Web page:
My Hand Will Write what My Heart Dictates: The Unsettled Lives of Women in Nineteenth-century New Zealand as Revealed to Sisters, Family and Friends

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Frances Porter, Charlotte Macdonald, Tui MacDonald
Bridget Williams Books, 1996 - Social Science - 518 pages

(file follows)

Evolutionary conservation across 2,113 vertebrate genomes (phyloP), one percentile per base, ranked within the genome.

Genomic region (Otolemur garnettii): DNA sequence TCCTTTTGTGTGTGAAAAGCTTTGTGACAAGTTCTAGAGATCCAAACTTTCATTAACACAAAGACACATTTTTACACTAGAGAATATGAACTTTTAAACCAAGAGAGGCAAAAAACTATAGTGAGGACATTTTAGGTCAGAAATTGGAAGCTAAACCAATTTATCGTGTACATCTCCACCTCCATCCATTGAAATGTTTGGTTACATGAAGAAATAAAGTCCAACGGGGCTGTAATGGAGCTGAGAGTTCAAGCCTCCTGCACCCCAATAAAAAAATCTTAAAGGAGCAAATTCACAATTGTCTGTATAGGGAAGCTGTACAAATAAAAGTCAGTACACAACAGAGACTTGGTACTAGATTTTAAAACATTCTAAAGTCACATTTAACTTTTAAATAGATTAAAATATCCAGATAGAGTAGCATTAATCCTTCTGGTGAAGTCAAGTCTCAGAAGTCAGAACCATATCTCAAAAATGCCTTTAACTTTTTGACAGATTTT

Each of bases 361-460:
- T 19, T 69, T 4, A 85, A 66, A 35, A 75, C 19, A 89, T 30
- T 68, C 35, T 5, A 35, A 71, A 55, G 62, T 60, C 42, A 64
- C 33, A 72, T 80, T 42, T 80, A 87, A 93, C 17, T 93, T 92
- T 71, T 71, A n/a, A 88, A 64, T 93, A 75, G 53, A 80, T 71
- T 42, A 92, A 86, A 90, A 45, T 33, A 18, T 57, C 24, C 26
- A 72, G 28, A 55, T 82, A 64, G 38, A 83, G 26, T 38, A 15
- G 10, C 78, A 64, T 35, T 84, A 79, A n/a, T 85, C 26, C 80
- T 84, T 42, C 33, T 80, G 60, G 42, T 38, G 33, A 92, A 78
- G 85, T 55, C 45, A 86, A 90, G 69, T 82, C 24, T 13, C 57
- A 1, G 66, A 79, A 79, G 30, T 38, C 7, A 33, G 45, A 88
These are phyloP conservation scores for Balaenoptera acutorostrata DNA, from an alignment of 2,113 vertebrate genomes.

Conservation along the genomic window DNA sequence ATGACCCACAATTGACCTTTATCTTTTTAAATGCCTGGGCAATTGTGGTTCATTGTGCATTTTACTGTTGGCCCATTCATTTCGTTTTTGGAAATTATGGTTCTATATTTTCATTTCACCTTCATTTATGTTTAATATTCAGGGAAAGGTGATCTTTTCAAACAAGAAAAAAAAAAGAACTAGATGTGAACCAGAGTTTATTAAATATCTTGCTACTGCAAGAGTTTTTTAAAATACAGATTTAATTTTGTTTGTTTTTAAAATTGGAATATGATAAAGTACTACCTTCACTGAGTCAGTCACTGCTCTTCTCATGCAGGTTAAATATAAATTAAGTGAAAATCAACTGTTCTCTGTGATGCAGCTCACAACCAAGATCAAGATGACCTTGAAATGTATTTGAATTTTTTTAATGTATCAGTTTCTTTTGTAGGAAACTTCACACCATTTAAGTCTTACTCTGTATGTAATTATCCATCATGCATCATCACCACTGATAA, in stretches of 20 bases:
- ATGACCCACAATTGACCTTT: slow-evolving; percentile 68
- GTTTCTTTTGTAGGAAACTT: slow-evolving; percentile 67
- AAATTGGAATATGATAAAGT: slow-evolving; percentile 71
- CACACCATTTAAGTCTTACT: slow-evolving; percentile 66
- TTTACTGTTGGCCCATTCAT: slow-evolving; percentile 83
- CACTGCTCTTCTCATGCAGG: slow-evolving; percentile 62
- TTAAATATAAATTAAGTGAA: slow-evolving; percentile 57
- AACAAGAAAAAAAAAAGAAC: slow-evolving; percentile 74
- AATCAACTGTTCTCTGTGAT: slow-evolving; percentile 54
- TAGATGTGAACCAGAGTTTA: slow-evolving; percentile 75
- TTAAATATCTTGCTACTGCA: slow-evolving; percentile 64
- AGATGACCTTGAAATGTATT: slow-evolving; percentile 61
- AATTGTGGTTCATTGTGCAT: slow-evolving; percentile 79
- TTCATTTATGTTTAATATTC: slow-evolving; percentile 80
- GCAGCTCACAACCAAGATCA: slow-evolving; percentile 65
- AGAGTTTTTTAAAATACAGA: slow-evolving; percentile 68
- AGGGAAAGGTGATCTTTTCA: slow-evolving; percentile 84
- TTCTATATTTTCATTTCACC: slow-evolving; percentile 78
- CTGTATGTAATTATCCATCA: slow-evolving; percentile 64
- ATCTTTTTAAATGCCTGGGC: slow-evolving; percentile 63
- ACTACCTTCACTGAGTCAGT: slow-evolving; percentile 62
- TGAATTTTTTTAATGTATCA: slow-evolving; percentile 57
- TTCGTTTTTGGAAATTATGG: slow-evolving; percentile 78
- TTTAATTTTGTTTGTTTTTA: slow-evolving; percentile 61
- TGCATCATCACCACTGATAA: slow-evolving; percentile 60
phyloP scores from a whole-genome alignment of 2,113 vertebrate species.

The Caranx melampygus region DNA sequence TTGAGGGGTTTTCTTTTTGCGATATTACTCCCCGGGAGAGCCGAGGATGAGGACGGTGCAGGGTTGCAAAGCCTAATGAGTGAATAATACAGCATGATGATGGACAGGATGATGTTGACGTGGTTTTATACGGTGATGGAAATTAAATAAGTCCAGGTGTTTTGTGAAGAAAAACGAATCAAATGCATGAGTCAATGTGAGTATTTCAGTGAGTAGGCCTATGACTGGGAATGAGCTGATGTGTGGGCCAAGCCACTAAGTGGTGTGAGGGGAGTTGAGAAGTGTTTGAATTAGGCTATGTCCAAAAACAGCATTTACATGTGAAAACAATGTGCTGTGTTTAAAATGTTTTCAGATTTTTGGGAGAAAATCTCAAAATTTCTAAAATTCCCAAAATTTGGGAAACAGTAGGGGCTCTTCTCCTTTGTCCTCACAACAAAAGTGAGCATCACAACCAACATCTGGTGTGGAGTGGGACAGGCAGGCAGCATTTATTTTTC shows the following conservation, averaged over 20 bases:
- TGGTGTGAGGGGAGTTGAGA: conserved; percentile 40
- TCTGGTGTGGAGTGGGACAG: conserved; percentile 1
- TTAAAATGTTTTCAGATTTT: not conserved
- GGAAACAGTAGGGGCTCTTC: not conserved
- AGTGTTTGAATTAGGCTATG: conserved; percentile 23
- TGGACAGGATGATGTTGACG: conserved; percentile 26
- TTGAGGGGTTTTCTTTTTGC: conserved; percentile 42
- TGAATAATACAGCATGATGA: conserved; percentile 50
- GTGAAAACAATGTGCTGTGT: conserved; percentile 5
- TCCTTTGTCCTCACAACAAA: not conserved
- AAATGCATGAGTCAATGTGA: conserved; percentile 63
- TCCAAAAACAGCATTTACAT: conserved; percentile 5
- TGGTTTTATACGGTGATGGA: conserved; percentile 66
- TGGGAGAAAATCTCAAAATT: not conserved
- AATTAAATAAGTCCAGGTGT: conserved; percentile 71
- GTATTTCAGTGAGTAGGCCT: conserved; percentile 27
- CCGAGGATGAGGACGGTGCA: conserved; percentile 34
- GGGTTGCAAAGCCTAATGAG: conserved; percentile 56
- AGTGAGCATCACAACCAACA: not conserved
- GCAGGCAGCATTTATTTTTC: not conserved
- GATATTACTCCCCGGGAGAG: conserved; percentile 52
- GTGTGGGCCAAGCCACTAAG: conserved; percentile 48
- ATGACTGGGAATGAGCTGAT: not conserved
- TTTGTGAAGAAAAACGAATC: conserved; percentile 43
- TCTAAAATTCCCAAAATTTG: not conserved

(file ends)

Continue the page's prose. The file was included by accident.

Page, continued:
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Put aside preconceptions of straitened Victorian ladies or robust colonial matrons. Here is an altogether more authentic picture, told in the words of the women themselves as taken from letters, journals, diaries and government records. From these rich, diverse (and largely unpublished) sources, Frances Porter and Charlotte Macdonald have built up a portrait of 'life as it happens' in nineteenth-century New Zealand. The women of this book are mainly Pakeha. They are domestic servants, governors' wives and farmers, married, single, widowed or deserted. They write about love, friendship, children, destitution, illness and grief. Maori women write about land, loss and love, about families and domestic events - in both Maori and English. Women whose ancestors had reached New Zealand centuries ago face the disruption of later arrivals; the settler women of colonial New Zealand cope with displacement in a new land. In these writings many very different women lament a homeland, live expectantly, and face an uncertain future as bravely as possible.
 

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